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Sheena Iyengar explains the importance, and the methods, of choosing correctly

Sheena Iyengar explains the importance, and the methods, of choosing correctly.

twitter-logoAlokesh Bhattacharyya  twitter-logoAnand J         Last Updated: January 4, 2012  | 11:54 IST

Sheena Iyengar, a professor at Columbia Business School, is one of the eight Indians in Thinkers50, a global listing of world's best business minds.  In an interview with Alokesh Bhattacharyya and Anand J, she explains the importance, and the methods, of choosing correctly.

Sheena Iyengar
Sheena Iyengar
On the problems of choice
Choosing is the dominant problem of today. We are allowing choice to make us helpless, whether it be too much or too little. Both are equally problematic.


On making the right choice in this environment

If it's something that doesn't really matter to you, then just pick the first thing that looks good. And don't worry about it. If it's something that matters to you, and you don't have the time, then ask an expert. If there's something that really matters to you and you don't want to ask an expert because you don't think they will get it right, then invest the time to understand the choices, categorise the choices. And don't just do it in one day. You'll have to spend the time. Study the choices carefully, and then figure out which one is the best.

A lot of times, our choices also depend on the kind of person we are. What I would choose between three choices would be different from what person B would choose from the same options. We would like to have your expert view on this just to understand if there is any deep relationship between the kind of people we are and the kind of choices we make.

I think it all depends on your goals. If you have one goal, it will lead you to choose X, and if you have another goal it will lead you to choose Y. I don't think we are as different as people might think we are. Where we differ are where our local goal resides.

On allowing others - especially experts - to make choices for us
We should allow them to help guide us, to understand the choices, but we should not allow them to make it for us. For example, you're trying to decide whom you will marry. That is one way to guarantee that everyone will get involved. Let's imagine you are choosing between several girls. Now, you ask yourself which one you like. Your thoughts will tell you who you like right now. But it cannot tell you who you will like tomorrow or 10 days from tomorrow or 10 years from tomorrow. Maybe it's based upon looks, maybe it's based on what you're feeling at the moment. Then you look at these girls, and do a pros and cons analysis to decide who will be a good wife. You do an pros and cons analysis, and say okay, I like girl A, but girl B is the best for me. but the only thing the pros and cons analysis will tell you is what you should like 10 years from now, not what you will like. So you are actually not able to answer the most important question: what will you like in 10 years? That is the question you really want to answer.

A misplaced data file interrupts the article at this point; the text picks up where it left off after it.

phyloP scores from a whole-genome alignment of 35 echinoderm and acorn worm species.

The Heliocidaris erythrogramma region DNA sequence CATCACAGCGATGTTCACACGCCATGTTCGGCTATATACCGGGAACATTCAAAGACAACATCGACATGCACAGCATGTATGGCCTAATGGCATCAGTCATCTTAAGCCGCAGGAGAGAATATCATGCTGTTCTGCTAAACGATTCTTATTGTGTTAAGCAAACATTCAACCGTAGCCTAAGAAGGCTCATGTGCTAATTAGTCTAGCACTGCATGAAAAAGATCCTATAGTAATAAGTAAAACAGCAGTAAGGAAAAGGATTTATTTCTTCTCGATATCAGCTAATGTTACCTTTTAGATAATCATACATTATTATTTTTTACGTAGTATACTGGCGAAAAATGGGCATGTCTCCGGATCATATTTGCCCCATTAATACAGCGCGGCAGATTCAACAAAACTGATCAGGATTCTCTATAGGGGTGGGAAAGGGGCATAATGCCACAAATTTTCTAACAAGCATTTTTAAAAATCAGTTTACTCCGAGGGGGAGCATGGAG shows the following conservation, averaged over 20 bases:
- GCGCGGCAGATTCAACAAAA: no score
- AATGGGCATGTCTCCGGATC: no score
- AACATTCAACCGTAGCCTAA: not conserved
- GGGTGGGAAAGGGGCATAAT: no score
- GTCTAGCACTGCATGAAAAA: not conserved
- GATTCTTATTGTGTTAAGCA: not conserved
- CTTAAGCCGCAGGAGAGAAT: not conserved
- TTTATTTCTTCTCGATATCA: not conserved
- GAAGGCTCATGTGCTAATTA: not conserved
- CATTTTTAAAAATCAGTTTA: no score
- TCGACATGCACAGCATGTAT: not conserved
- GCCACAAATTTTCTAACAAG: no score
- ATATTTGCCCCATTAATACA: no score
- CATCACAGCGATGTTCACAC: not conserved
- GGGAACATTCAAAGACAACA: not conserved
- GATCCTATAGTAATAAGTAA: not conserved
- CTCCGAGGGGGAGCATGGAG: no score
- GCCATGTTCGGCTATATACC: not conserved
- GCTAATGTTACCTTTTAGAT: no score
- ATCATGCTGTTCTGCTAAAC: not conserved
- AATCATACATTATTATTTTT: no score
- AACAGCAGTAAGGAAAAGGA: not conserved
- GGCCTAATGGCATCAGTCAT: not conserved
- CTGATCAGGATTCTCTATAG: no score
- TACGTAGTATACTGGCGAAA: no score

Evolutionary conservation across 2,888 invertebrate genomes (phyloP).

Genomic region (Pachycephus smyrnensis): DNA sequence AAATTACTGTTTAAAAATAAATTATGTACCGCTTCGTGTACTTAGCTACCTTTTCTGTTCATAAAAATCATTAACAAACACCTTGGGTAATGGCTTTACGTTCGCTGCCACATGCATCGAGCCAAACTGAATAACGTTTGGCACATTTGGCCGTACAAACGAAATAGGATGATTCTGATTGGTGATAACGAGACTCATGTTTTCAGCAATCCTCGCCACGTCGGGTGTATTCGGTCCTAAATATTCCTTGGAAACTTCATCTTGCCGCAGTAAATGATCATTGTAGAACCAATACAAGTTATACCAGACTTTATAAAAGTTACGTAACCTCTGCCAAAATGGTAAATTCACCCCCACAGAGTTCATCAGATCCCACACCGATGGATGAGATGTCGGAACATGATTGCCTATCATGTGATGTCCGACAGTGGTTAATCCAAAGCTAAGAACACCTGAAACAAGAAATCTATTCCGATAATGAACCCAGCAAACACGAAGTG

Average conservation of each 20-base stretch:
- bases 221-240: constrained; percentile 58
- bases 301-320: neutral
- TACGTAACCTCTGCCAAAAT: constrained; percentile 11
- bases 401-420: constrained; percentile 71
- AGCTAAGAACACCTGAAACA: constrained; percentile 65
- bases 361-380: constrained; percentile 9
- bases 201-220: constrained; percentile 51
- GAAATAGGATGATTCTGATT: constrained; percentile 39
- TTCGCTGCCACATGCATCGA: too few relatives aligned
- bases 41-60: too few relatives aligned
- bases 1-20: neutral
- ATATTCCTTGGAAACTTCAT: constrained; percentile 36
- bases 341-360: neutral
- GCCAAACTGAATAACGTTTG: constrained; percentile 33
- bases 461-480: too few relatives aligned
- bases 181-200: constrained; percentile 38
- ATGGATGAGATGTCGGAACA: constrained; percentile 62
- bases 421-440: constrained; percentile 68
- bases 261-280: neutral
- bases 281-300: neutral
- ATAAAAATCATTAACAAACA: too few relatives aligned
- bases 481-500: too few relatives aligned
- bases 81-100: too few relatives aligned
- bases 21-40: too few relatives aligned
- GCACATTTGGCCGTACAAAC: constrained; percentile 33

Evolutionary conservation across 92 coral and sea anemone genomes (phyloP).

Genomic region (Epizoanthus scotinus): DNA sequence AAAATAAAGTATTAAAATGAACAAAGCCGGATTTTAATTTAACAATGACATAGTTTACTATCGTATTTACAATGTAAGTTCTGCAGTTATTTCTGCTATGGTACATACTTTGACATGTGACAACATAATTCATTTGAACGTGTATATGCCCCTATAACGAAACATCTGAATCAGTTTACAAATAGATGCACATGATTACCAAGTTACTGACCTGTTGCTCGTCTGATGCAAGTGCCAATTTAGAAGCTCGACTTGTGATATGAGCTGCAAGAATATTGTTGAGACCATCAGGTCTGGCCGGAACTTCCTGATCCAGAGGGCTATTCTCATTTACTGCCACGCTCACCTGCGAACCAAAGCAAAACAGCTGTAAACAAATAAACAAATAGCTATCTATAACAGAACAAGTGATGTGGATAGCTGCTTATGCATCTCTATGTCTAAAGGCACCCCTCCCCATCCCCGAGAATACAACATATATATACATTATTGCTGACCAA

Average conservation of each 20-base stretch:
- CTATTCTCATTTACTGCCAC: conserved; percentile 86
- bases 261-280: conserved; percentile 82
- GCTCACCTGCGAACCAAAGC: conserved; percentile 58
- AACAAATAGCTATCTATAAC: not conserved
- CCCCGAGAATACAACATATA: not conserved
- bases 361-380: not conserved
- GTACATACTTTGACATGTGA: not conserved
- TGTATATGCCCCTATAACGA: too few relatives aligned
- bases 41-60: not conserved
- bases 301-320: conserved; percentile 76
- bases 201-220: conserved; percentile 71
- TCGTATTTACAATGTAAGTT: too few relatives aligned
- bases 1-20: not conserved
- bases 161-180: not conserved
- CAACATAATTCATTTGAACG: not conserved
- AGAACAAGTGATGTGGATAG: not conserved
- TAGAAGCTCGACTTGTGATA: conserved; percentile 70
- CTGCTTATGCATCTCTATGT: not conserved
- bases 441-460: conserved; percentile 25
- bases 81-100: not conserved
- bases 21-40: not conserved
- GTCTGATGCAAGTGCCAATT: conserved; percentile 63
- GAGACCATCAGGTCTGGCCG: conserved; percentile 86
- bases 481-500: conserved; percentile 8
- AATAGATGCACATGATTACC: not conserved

So now you ask your parents. Now your parents will tell you what they think you should like. So that's not actually helpful. What you do now is you look at your parents' generation to see who are the people who ended up with a girl like A, and who are the people that ended up with a girl like B. And you don't ask them who's happy. What matters to you is, who do you think is happy? That your gut can answer, your heart can answer. Then you do a pros and cons analysis of your parents' generation and see if you are likely to feel like them, given your circumstances. If you can do that analysis, then you will make a much better judgement than seeing which girl can make you happy. So, that's how your parents are helpful. Do not let them make the choice, but you let them inform you of all the consequences of the choices.

On whether the right or wrong choice can make the difference between long-term success or failure
Clearly there are some choices that end up becoming deadly for people. But I am a very strong believer that to make a choice work out - and it isn't just one choice, you're actually making choices every day - is part of your job in life. You shouldn't let a choice become deadly. If you're monitoring it, you won't let it get deadly. Even if you're stuck (with a bad choice), you will have another set of choices that will help you alleviate it. If you're stuck in a bad career choice, find things other than your job that complement your happiness.

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